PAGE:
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Poachers turn protectors

                                                                                                 The Pioneer, New Delhi, 18th March, 2013

 
At a time when wildlife poaching continues to be the single largest threat to conservation, Simlipal Tiger Reserve (STR) in Odisha has scripted a landmark success story. Four dreaded poachers involved in numerous cases of killing of elephants in the past have now been “reformed” into protectors.

These poachers recently surrendered before forest officials with their weapons, and are set to be included in the protection squad of the tiger reserve. STR Field Director Anup Nayak said that the four tribals reside in the villages on the foothills of the reserve. The oldest of them, Dhanu Soren, from Anantpur village, was the most notorious. He was into poaching for the the past 20 years. These four poachers were involved in the killing of at least 18-20 jumbos, he added.

An expert shooter, Dhanu was also into training and inducting local youths for poaching. The other three surrendered poachers are: Chotray Marandi, Budhuray Hembram and Lakshman Marandi.

Their brazenness became a matter of serious concern when nearly 1,200-1,300 members from their gang took 59 forest personnel, including the STR Assistant Conservator, hostage in Upper Barakamra range in the core area of the forest in May last year. “We had decided to book Dhanu under National Security Act,” pointed out Nayak.

The “metamorphosis” of such dreaded poachers could happen with the efforts of Bhanumitra Acharya, Honorary Wildlife warden, STR. “Before taking an extreme step against them, we thought of trying to wean them from their illegal profession at least once,” said Acharya.

Coming to his help were the local village youths who are a part of the Simlipal Tiger Protection Force (STPF), constituted by Acharya way back in 2001.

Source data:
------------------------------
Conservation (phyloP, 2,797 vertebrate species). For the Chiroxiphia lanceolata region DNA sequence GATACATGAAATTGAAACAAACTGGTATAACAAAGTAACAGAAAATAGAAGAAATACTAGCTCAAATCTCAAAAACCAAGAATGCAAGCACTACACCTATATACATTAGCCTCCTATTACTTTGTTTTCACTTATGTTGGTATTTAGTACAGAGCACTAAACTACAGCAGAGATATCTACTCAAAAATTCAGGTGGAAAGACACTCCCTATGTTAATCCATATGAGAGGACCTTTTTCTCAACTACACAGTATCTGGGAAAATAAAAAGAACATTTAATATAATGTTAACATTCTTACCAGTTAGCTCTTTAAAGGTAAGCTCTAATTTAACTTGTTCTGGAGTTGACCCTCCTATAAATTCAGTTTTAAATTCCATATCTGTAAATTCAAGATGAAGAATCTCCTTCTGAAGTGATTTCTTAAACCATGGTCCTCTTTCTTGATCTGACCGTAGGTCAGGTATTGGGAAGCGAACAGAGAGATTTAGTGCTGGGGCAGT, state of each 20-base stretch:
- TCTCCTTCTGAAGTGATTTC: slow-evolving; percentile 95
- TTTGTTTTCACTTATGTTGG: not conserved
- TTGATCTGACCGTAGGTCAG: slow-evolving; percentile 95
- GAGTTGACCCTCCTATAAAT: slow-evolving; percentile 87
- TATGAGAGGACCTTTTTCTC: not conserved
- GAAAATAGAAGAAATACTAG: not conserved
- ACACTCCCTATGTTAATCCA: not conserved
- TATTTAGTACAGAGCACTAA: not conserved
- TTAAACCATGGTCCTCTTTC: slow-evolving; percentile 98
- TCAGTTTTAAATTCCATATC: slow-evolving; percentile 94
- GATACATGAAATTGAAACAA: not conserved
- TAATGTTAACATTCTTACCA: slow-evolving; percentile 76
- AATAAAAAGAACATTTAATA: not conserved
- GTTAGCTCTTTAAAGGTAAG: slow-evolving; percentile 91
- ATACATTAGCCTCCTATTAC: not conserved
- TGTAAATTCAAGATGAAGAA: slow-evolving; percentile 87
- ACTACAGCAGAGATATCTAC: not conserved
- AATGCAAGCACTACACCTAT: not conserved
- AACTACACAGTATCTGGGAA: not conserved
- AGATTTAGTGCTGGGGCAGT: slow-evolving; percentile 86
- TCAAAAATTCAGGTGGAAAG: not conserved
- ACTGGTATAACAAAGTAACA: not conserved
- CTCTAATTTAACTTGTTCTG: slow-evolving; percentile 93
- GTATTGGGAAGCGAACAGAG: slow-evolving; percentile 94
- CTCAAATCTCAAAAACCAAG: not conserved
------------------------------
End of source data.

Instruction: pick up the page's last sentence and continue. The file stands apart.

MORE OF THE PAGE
It now boasts of a membership of above 1,013 members comprising village youths from the surrounding 1,200 villages. Acharya has also set up the Simlipal Special Force, with 20 village youths and ex-army men, who function as rapid action group during emergency.

“We tried to reach out to them through these villagers, knowing full well that it is very important to win the confidence and support of the local villagers in conservation”. A series of meetings followed and these poachers were finally convinced to give up their illegal profession.

“But this is only the first part of the success story,” said Nayak. The real test is to utilise their skills, network and modus operandi to nab other poachers, he added. The four surrendered poachers have been deployed as protection assistants by the forest department in its team of watchers.

Inspired by the success story, an organisation called Sangram working in STR, has embarked upon a new programme “Pratyavartan”. “It aims at motivating poachers and illegal fellers to quit their profession and earn livelihood by respectable means,” said Sanjukta Basa, who is also Honorary Wildlife Warden of STR.